Seven years in the making and 2.6 million words in output, Britain’s Iraq Inquiry, chaired by Sir John Chilcot, was highly critical of the decision taken by then-British prime minister Tony Blair to wage war in Iraq, a conflict that reverberates to this day.
Rukmini Callamachi, the NYT reporter on the Islamic State beat, posted a remarkably informative Twitter essay Sunday evening on the fight against Islamic State in Syria and Iraq. I’ve reproduced it below:
From the NYT via the Globe and Mail (“Islamic State captures key city of Ramadi after Iraqi forces flee”): The last Iraqi security forces fled the provincial capital of Ramadi on Sunday, as the key city fell completely to the militants of the Islamic State, who ransacked the provincial military headquarters, seizing a large store […]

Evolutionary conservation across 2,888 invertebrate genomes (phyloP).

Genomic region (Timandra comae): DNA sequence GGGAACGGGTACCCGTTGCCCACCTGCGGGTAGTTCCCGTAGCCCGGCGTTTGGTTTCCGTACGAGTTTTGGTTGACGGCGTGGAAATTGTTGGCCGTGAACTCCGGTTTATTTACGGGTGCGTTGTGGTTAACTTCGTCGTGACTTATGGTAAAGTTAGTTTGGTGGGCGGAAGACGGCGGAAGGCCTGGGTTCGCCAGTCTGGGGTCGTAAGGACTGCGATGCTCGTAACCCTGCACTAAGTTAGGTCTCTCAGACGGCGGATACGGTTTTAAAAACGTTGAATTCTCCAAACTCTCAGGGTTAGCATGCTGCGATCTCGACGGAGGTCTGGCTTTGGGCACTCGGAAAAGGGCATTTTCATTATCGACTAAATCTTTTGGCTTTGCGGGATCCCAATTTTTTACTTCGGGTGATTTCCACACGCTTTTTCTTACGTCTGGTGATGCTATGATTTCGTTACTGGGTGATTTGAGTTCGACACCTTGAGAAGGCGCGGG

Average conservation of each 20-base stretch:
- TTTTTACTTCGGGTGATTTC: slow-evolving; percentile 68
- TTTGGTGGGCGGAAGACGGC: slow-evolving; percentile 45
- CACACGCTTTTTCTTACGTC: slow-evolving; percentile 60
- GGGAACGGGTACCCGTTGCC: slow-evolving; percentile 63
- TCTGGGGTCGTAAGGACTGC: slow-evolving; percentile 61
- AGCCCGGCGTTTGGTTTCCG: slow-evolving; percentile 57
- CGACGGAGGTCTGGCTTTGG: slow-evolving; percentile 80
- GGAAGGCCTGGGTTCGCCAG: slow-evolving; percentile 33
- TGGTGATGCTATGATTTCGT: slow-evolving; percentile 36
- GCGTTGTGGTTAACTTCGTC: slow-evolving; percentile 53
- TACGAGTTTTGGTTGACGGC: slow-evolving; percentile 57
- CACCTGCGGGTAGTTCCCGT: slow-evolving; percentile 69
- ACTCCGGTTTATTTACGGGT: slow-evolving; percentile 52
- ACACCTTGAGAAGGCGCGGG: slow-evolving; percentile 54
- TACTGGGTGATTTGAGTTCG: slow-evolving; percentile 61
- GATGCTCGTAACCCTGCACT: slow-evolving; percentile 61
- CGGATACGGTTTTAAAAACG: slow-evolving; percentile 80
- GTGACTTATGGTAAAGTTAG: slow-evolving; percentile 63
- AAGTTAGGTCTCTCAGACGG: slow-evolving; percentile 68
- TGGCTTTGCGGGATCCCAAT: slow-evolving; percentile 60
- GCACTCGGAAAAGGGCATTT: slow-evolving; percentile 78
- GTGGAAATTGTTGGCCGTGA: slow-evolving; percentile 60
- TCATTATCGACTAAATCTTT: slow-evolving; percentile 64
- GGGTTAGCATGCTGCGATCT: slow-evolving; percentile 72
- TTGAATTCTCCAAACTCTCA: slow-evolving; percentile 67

Prime Minister Stephen Harper told Canadian forces involved in the air war against Islamic State that they have his unconditional support for the effort — then went into a hair-raising rant about the dangers posed by IS.
Reuters is reporting ugliness on the ground in Tikrit, Iraq, two days after Shi’ite militias pushed Islamic State militants out of the Sunni city where one-time dictator Saddam Hussein was born.
From the Toronto Star: Canadian special forces soldiers on a “non-combat” mission in Iraq have been giving directions to fighter jets to bomb Islamic State positions and have exchanged gunfire with extremists, the military said Monday, revealing a more involved role for Canadians than previously disclosed.
In three words, not so good.
In the House of Commons this evening, MPs voted 157 to 134, with three abstentions, to deploy CF-18s to Iraq to bomb the forces of Islamic State, a savagely militant Islamist group that has taken root there.
Globe and Mail columnist Jeffrey Simpson thinks the West is again risking trouble by going after Islamic State without having a thorough understanding of the forces acting on the Middle East these days.
CBC’s Washington correspondent Neil Macdonald has penned an analysis wondering why the U.S. has its fright on so much over Islamic State, considering it poses no credible threat to the U.S. at this time.